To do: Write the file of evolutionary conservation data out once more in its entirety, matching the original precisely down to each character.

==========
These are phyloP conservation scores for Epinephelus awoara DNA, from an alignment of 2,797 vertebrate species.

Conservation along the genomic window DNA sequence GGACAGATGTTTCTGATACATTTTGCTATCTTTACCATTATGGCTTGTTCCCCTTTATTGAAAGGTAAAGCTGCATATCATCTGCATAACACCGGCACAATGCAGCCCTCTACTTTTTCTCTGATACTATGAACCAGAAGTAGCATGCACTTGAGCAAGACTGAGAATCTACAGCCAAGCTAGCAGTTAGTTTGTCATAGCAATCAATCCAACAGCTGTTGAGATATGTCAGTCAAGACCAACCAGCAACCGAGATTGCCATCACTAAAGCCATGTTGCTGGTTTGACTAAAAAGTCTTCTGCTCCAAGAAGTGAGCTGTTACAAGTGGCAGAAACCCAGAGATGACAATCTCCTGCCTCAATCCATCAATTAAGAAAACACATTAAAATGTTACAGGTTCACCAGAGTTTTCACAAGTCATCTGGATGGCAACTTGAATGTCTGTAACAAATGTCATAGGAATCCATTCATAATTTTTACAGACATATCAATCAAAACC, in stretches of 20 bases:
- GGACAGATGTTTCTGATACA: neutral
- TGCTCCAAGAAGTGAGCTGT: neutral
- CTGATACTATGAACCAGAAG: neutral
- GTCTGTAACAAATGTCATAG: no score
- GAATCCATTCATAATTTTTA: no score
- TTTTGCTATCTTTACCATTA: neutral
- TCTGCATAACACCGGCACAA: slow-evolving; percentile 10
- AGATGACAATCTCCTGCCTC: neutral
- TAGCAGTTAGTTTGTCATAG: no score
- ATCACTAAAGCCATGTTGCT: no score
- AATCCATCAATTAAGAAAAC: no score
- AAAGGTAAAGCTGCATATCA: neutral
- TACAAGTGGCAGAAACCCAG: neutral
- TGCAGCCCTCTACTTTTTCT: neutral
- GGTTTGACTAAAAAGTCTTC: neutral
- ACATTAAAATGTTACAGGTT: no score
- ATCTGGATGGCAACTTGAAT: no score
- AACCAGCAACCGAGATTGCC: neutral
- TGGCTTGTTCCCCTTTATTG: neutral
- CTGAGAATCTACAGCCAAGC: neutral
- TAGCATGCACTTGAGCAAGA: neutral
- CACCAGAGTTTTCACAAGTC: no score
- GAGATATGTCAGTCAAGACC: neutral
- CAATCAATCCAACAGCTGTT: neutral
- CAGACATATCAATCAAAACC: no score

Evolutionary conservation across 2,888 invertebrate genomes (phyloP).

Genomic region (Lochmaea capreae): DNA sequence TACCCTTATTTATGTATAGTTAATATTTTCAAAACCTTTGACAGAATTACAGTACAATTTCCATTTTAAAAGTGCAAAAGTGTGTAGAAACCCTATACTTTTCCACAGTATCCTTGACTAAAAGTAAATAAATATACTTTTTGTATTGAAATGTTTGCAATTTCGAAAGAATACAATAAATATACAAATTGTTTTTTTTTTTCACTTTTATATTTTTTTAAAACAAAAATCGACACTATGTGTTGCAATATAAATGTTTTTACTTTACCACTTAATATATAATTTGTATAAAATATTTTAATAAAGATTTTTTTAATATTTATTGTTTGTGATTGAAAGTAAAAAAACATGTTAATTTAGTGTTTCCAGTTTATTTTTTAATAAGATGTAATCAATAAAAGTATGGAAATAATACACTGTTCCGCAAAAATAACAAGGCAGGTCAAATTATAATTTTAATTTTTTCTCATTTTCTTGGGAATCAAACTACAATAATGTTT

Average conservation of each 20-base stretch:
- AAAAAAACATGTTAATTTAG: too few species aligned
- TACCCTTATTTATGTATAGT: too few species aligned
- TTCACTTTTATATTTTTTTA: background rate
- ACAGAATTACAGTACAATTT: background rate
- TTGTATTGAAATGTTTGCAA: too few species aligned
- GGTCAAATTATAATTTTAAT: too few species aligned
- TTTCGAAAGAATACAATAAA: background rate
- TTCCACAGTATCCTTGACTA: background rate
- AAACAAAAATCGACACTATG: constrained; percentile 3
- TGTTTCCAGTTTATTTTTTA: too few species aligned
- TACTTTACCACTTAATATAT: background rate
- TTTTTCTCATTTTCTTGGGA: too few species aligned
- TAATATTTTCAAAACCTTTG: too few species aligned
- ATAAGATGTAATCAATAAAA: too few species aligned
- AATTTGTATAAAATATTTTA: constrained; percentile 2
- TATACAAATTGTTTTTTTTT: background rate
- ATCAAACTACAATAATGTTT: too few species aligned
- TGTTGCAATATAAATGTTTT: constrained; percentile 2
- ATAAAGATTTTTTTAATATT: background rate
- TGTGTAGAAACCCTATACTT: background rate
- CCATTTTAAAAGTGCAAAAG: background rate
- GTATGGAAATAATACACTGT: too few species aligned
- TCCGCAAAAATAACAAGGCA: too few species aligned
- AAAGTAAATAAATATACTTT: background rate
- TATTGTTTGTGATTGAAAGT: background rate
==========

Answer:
These are phyloP conservation scores for Epinephelus awoara DNA, from an alignment of 2,797 vertebrate species.

Conservation along the genomic window DNA sequence GGACAGATGTTTCTGATACATTTTGCTATCTTTACCATTATGGCTTGTTCCCCTTTATTGAAAGGTAAAGCTGCATATCATCTGCATAACACCGGCACAATGCAGCCCTCTACTTTTTCTCTGATACTATGAACCAGAAGTAGCATGCACTTGAGCAAGACTGAGAATCTACAGCCAAGCTAGCAGTTAGTTTGTCATAGCAATCAATCCAACAGCTGTTGAGATATGTCAGTCAAGACCAACCAGCAACCGAGATTGCCATCACTAAAGCCATGTTGCTGGTTTGACTAAAAAGTCTTCTGCTCCAAGAAGTGAGCTGTTACAAGTGGCAGAAACCCAGAGATGACAATCTCCTGCCTCAATCCATCAATTAAGAAAACACATTAAAATGTTACAGGTTCACCAGAGTTTTCACAAGTCATCTGGATGGCAACTTGAATGTCTGTAACAAATGTCATAGGAATCCATTCATAATTTTTACAGACATATCAATCAAAACC, in stretches of 20 bases:
- GGACAGATGTTTCTGATACA: neutral
- TGCTCCAAGAAGTGAGCTGT: neutral
- CTGATACTATGAACCAGAAG: neutral
- GTCTGTAACAAATGTCATAG: no score
- GAATCCATTCATAATTTTTA: no score
- TTTTGCTATCTTTACCATTA: neutral
- TCTGCATAACACCGGCACAA: slow-evolving; percentile 10
- AGATGACAATCTCCTGCCTC: neutral
- TAGCAGTTAGTTTGTCATAG: no score
- ATCACTAAAGCCATGTTGCT: no score
- AATCCATCAATTAAGAAAAC: no score
- AAAGGTAAAGCTGCATATCA: neutral
- TACAAGTGGCAGAAACCCAG: neutral
- TGCAGCCCTCTACTTTTTCT: neutral
- GGTTTGACTAAAAAGTCTTC: neutral
- ACATTAAAATGTTACAGGTT: no score
- ATCTGGATGGCAACTTGAAT: no score
- AACCAGCAACCGAGATTGCC: neutral
- TGGCTTGTTCCCCTTTATTG: neutral
- CTGAGAATCTACAGCCAAGC: neutral
- TAGCATGCACTTGAGCAAGA: neutral
- CACCAGAGTTTTCACAAGTC: no score
- GAGATATGTCAGTCAAGACC: neutral
- CAATCAATCCAACAGCTGTT: neutral
- CAGACATATCAATCAAAACC: no score

Evolutionary conservation across 2,888 invertebrate genomes (phyloP).

Genomic region (Lochmaea capreae): DNA sequence TACCCTTATTTATGTATAGTTAATATTTTCAAAACCTTTGACAGAATTACAGTACAATTTCCATTTTAAAAGTGCAAAAGTGTGTAGAAACCCTATACTTTTCCACAGTATCCTTGACTAAAAGTAAATAAATATACTTTTTGTATTGAAATGTTTGCAATTTCGAAAGAATACAATAAATATACAAATTGTTTTTTTTTTTCACTTTTATATTTTTTTAAAACAAAAATCGACACTATGTGTTGCAATATAAATGTTTTTACTTTACCACTTAATATATAATTTGTATAAAATATTTTAATAAAGATTTTTTTAATATTTATTGTTTGTGATTGAAAGTAAAAAAACATGTTAATTTAGTGTTTCCAGTTTATTTTTTAATAAGATGTAATCAATAAAAGTATGGAAATAATACACTGTTCCGCAAAAATAACAAGGCAGGTCAAATTATAATTTTAATTTTTTCTCATTTTCTTGGGAATCAAACTACAATAATGTTT

Average conservation of each 20-base stretch:
- AAAAAAACATGTTAATTTAG: too few species aligned
- TACCCTTATTTATGTATAGT: too few species aligned
- TTCACTTTTATATTTTTTTA: background rate
- ACAGAATTACAGTACAATTT: background rate
- TTGTATTGAAATGTTTGCAA: too few species aligned
- GGTCAAATTATAATTTTAAT: too few species aligned
- TTTCGAAAGAATACAATAAA: background rate
- TTCCACAGTATCCTTGACTA: background rate
- AAACAAAAATCGACACTATG: constrained; percentile 3
- TGTTTCCAGTTTATTTTTTA: too few species aligned
- TACTTTACCACTTAATATAT: background rate
- TTTTTCTCATTTTCTTGGGA: too few species aligned
- TAATATTTTCAAAACCTTTG: too few species aligned
- ATAAGATGTAATCAATAAAA: too few species aligned
- AATTTGTATAAAATATTTTA: constrained; percentile 2
- TATACAAATTGTTTTTTTTT: background rate
- ATCAAACTACAATAATGTTT: too few species aligned
- TGTTGCAATATAAATGTTTT: constrained; percentile 2
- ATAAAGATTTTTTTAATATT: background rate
- TGTGTAGAAACCCTATACTT: background rate
- CCATTTTAAAAGTGCAAAAG: background rate
- GTATGGAAATAATACACTGT: too few species aligned
- TCCGCAAAAATAACAAGGCA: too few species aligned
- AAAGTAAATAAATATACTTT: background rate
- TATTGTTTGTGATTGAAAGT: background rate